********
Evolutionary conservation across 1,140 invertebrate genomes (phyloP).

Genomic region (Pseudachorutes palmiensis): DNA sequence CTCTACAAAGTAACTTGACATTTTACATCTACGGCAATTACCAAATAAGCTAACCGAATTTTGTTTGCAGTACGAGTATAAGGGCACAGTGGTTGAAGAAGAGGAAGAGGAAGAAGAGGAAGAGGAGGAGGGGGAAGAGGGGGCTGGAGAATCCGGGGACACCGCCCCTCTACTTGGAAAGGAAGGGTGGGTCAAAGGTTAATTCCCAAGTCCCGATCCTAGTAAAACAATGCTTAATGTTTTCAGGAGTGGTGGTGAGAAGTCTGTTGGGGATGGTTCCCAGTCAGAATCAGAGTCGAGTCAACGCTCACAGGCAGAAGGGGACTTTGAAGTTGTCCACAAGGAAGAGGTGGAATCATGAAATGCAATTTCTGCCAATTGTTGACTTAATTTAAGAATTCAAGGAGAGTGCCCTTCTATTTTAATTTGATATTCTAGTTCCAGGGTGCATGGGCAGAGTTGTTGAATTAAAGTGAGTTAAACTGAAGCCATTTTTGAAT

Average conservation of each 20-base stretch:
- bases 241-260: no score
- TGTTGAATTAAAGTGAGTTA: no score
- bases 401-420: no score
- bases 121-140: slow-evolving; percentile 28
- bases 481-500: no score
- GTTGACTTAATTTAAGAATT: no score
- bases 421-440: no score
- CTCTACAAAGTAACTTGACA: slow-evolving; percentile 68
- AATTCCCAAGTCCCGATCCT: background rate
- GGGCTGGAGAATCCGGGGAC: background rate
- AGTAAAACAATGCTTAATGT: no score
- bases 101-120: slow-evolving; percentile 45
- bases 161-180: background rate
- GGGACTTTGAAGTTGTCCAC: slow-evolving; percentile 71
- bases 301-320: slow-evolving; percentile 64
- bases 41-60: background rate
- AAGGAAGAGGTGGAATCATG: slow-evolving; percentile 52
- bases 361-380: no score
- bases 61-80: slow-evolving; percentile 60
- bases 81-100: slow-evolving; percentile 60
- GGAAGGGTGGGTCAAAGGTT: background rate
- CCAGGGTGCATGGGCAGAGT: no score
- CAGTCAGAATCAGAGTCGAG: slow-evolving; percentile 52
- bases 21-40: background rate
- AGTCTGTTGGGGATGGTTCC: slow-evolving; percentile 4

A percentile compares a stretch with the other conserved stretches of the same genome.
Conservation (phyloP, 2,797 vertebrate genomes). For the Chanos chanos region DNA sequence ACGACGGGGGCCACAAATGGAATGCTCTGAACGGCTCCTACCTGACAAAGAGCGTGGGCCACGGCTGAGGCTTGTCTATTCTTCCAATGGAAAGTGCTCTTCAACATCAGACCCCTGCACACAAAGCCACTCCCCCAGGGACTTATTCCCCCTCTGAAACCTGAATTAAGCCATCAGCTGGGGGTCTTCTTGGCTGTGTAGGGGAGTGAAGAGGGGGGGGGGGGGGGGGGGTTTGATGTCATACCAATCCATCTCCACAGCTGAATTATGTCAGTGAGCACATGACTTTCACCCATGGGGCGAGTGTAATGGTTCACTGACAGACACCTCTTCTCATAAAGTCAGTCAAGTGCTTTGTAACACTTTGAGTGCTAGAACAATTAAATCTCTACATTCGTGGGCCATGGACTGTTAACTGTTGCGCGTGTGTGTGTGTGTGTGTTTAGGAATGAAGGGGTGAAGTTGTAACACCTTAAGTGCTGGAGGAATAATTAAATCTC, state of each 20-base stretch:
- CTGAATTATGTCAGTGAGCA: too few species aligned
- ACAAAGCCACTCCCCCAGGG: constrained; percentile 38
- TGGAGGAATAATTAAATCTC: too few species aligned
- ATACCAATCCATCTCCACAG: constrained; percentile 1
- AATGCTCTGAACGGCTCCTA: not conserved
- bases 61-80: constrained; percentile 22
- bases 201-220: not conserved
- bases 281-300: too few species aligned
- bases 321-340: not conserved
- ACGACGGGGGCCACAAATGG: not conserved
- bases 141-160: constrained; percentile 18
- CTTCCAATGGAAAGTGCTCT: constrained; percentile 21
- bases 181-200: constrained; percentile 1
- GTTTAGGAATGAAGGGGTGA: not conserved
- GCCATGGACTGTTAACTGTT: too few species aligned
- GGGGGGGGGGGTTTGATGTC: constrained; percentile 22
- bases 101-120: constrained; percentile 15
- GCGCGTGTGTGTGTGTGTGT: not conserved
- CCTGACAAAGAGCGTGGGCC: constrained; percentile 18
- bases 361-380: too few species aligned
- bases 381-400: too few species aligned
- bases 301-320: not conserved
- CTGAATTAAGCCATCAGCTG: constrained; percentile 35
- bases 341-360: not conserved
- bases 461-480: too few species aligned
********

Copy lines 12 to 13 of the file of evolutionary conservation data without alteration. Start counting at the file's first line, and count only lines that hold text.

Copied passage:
- AATTCCCAAGTCCCGATCCT: background rate
- GGGCTGGAGAATCCGGGGAC: background rate